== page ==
I have set a goal for myself to promote my work to readers. I understand that writers are also readers but readers who are not writers, I feel, are less likely to be interested in things like editing tips and tips for developing characters or writing good dialog.
Not to mention, it seems like every other writer thinks this is the way to go with their platform building. Cater to other writers. Share your tips with other writers. So doing that makes me feel like just another bark in the kennel.
But I don’t know what to do—outside of sharing stories—to cater to readers instead of writers, or to cater to the reader side of other writers.
Obviously, sharing stories is important but I also don’t feel like I have the mojo to do that consistently.
I’ve been mining my old work, finding anything I think is worth sharing again. But I’m also quickly running out of old work to share.
Ideally, I would just write, all the time. But I need the connection of being around other human beings in order to keep my creativity flowing. And lately, that connection has been a source of nothing but frustration and irritation. Which is not nurturing. Not at all.
I don’t know the answer. I just want to stand out, be different and original, not blend in with what all the other writers are doing, while still doing things that will resonate with the people I need them to resonate with.
If you are interested in finding out more about what I AM working on, find me on Patreon, Instagram, and TikTok.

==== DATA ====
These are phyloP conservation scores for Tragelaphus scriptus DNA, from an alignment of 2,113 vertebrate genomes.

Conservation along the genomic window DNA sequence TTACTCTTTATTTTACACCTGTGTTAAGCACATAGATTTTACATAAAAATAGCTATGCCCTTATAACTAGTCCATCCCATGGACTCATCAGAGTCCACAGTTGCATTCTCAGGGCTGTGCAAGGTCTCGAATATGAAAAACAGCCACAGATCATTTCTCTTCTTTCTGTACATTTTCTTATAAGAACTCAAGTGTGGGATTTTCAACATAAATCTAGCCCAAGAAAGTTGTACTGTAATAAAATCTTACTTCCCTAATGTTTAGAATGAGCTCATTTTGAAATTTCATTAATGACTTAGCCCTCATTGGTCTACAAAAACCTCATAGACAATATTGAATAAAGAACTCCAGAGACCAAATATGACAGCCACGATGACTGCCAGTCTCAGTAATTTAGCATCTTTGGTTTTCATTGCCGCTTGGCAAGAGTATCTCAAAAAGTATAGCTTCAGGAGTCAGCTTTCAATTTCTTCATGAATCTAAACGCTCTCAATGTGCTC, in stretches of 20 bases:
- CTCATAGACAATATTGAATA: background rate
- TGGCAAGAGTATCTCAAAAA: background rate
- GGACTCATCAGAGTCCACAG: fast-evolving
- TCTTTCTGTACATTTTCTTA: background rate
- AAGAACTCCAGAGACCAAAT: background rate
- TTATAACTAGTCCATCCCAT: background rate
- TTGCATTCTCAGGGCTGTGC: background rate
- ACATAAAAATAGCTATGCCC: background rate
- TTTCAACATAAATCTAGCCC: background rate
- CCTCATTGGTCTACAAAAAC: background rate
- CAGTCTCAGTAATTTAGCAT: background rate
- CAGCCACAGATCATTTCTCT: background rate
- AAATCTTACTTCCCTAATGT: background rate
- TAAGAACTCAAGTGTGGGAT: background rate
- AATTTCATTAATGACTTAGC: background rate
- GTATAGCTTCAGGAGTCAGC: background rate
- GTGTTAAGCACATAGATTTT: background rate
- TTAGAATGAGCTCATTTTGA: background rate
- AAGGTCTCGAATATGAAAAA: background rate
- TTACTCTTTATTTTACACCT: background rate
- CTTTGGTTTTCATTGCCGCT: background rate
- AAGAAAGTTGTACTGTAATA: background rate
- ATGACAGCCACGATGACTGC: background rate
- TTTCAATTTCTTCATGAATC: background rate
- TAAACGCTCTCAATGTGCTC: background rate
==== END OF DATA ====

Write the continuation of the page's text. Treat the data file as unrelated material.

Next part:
October is breast cancer awareness month in the US. Which means a flood of pink around the nation.
Each year I make an effort to explain, as gently as possible, to explain why I refuse to participate.
On October 1, 2016, my cousin, who was eleven months older than me and one of my best friends in our teens, came to me at the salon with a request for mermaid hair. Blue fading into green. A few days later, another friend of hers shaved it down to a three foot mohawk. Eighteen months after that, she was gone.
That day she came to me, she had been diagnosed with stage four metastatic breast cancer. In the summer of 2018 she had traveled out of state to follow one of her favorite bands – because she never stopped loving life – and passed out at the show. When she got checked out from that, they found more than forty tumors in her brain.
That first day in 2017, we talked about the irony of starting treatment in October and how we felt about BCA month.
Here’s the reality.
Ten percent or less of the money raised by Susan G. Komen is actually funneled into researching for treatment or a cure. Fifty percent or more of the pink merchandise sold in stores is just that – merchandise. It supports the companies selling it, not breast cancer research or patients. Ninety percent or more of the campaigning for BCA is geared toward woman and fifty percent of that is sexualized. Campaigns like Save the Tatas ignore the human. And breast cancer is not gender specific. Men are just as susceptible to it as women.
So, while I support breast cancer research and survivors, I refuse to participate in the onslaught of pink without purpose. I don’t judge anyone who does participate but I won’t.
If you enjoy my content, please join me on Patreon.